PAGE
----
Please Update your browser

Your browser is out of date, and may not be compatible with our website. A list of the most popular web browsers can be found below.
Just click on the icons to get to the download page.

Jakarta Post
The Jakarta Post
Video Weather icon 30°C
DKI Jakarta, Indonesia
weather-icon
30°C Partly Cloudy

Dry and mostly cloudy throughout the day.

  • weather-icon

    Wed

    26℃ - 32℃

  • weather-icon

    Thu

    25℃ - 32℃

  • weather-icon

    Fri

    25℃ - 31℃

  • weather-icon

    Sat

    26℃ - 30℃

288 burned alive in a Jakarta mall 16 years ago

  • Dicky Christanto

    The Jakarta Post

Jakarta | Mon, May 12, 2014 | 09:44 am

May 15, 1998. Hundreds of people flooded on to the two escalators and one stairway. Some were trying to reach the second floor where the Yogya department store and other stores were located while others were struggling to go down.

Many were trampled and had fainted. But most were blinded by the goods they wanted to loot from the shops.

'€œI was stuck in the middle; it took almost an hour until I managed to reach the first floor again. It was a great relief,'€ said Arif Fadilah, a security officer at the then Central Plaza, now known as Mall Klender in East Jakarta, as he recalled the day thousands of people entered the shopping mall.

Arif had failed to reach the police, there was no backup as requested to safeguard the mall. He recalled that besides 15 security guards, there were only a district head, two beat officers and one soldier hanging around the mall that day, powerless as they watched wave after wave of people, come and go carrying looted goods.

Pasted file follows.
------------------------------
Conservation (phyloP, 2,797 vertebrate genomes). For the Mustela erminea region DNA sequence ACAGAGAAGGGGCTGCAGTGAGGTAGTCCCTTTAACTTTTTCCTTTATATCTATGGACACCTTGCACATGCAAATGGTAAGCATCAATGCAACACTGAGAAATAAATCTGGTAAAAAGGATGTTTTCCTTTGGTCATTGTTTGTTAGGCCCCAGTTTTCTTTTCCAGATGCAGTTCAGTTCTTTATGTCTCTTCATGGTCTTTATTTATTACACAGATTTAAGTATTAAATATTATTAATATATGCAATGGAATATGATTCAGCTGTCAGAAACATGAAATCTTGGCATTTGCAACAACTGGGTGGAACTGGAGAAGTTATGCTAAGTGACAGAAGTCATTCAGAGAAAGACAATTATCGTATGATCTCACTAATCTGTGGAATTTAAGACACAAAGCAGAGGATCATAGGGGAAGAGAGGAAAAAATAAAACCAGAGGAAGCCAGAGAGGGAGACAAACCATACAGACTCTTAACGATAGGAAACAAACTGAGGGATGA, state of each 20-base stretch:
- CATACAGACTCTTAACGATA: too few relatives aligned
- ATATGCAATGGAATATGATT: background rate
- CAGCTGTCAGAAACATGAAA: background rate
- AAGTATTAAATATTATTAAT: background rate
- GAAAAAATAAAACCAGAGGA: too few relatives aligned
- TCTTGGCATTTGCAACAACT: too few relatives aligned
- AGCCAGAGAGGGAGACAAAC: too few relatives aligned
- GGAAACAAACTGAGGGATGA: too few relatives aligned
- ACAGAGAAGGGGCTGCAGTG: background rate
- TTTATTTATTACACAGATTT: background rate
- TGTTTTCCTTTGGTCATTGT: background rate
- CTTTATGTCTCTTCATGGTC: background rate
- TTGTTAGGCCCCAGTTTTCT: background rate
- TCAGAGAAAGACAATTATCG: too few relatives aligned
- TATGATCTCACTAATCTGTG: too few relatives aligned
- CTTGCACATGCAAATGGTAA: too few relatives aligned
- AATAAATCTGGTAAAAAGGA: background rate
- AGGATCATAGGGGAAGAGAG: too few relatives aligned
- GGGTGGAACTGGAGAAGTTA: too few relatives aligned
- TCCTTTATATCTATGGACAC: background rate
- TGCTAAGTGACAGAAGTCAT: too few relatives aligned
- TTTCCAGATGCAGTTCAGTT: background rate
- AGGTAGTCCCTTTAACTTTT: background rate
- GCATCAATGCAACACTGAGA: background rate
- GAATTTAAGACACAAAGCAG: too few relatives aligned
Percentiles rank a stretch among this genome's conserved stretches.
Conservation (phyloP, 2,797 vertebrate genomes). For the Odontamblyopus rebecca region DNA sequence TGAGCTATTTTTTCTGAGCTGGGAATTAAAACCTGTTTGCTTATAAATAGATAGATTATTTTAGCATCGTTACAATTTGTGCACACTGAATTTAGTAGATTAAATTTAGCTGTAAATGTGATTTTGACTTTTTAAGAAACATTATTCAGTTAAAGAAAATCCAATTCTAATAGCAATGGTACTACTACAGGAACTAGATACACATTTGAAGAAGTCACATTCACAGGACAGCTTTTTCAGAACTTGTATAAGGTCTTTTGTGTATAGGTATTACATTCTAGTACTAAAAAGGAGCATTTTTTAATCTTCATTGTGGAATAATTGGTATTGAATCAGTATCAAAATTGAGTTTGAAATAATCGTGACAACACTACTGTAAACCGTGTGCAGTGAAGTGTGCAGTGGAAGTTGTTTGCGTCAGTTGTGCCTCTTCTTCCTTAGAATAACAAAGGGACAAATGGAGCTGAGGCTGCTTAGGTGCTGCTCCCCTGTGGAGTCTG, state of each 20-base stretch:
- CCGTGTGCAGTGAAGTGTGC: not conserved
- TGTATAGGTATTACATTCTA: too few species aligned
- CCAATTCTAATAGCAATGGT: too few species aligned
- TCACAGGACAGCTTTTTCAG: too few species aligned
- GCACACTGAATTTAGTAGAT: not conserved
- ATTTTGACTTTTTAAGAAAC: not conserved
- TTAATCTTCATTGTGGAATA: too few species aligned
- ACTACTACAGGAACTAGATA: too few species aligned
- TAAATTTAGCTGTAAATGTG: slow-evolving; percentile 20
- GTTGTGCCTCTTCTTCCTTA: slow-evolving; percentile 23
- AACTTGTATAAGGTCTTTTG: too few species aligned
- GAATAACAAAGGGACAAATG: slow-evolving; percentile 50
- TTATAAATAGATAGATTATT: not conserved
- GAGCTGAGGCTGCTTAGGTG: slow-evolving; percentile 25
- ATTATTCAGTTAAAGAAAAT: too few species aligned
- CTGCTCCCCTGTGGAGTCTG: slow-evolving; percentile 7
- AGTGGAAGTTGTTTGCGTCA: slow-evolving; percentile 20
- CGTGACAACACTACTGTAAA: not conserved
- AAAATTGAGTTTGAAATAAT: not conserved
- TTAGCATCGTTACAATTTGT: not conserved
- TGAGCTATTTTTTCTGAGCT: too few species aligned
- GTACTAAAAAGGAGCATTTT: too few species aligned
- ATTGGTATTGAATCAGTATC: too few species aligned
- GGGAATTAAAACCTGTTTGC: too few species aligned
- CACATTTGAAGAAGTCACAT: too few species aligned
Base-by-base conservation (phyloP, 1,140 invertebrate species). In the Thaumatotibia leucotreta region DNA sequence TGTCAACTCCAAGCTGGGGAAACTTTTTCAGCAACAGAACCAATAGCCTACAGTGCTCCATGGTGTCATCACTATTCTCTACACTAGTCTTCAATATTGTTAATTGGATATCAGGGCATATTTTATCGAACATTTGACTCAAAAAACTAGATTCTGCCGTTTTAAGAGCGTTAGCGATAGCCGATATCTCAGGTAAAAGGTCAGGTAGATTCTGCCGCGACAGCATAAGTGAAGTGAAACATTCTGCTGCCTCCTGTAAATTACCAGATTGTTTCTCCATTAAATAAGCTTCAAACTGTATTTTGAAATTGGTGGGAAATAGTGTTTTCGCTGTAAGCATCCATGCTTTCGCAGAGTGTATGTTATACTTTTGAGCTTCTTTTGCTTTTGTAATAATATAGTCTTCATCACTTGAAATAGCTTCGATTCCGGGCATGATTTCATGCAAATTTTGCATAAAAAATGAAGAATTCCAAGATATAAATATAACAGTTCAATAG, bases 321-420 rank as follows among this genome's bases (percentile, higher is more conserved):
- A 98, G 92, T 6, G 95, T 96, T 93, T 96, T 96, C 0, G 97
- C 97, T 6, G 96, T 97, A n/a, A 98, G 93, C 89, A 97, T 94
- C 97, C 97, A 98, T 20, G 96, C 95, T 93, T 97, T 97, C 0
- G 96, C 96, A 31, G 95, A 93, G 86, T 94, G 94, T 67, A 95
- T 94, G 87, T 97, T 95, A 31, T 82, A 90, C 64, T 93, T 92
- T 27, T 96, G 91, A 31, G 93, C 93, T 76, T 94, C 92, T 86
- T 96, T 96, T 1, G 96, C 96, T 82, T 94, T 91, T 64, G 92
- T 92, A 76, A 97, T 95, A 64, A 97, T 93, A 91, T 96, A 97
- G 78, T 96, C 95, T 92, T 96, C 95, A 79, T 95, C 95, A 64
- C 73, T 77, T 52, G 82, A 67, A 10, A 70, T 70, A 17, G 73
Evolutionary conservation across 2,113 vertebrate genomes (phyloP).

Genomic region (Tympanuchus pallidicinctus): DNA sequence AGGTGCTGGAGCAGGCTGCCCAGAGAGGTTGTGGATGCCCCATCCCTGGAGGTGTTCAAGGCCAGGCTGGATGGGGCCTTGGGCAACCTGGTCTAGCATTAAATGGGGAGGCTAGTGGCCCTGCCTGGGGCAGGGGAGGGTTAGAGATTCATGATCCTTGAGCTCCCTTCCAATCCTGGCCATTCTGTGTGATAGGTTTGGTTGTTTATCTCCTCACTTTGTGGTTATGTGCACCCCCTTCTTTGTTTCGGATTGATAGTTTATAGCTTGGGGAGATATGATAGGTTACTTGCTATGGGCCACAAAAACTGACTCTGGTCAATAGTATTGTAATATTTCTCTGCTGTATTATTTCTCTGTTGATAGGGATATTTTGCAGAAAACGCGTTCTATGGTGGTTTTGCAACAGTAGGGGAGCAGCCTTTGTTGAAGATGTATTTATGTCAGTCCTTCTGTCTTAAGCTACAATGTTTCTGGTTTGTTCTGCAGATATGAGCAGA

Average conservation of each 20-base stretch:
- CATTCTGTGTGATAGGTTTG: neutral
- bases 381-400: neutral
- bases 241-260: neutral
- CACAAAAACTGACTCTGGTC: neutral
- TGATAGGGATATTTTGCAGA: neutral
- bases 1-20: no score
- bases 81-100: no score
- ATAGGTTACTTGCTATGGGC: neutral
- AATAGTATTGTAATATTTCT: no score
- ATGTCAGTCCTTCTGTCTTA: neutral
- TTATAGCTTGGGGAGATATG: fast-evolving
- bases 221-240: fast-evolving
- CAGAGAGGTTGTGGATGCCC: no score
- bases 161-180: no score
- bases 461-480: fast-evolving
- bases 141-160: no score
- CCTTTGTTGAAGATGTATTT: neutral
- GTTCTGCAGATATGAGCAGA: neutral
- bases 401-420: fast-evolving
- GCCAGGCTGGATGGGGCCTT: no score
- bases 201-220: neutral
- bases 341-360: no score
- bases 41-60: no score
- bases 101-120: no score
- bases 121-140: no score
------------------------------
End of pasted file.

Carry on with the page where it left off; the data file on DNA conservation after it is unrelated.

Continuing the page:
People kept coming from various parts of the city. The crowd spilled onto a nearby railway across the mall, blocking the line and forcing the trains serving the Bekasi'€“Jakarta route to halt. Hundreds of stranded passengers joined in the looting.

Arif had no idea that the mob would grow that fast. He said the crowd had begun with two groups of students throwing rocks at each other just a few hours earlier.

Mall Klender building and maintenance manager Amiril, a local resident, admitted he had also picked up a pair of shoes and then sold them for Rp 30,000 (US$2.50), although he hadn'€™t the courage to take something from inside the mall. '€œI might not have survived,'€ he said.

 The mall was then set on fire, similar to incidents such as in Ciledug, bordering South Jakarta and Tangerang. The May riots inflicted losses of at least Rp 2.5 trillion. Thirteen markets, 2,479 shop-houses, 40 malls, 1,604 shops, 45 garages, 383 private offices, nine filling stations, eight public buses and minivans, 1,119 cars, 821 motorcycles, and 1,026 houses were destroyed during the riots. The violence claimed 2,244 lives, according to the 2002 Volunteers'€™ Team for Humanity.

The largest number of deaths occurred in and around the Yogya department store and supermarket with 288 killed.

Arif recalled that once a transgendered woman came and asked him to take her to the eastern part of the second floor of the damaged building.

She had said she was asked in dream by a friend who had perished there to put two bottles of drinking water at that site. Arif then took her to fulfill what seemed to be her dead friend'€™s last wish.

 Amiril acknowledged many horrific stories circulated regarding the mall. He had witnessed nothing untoward, he said, but organized monthly prayer sessions dedicated primarily to the souls of those who perished there. The sessions continue to this day.

'€œPraise God, we'€™ve encountered nothing disturbing since then,'€ Amiril said.

Currently, Mall Klender is under the management of PT Jakarta Intiland. It has a Ramayana department store and supermarket as anchor tenant, and 21 other tenants ranging from coffee shops and cellular phone shops to a bookshop and children'€™s playground.

Apparently people still remember the May riots but they have chosen to move on.

Comments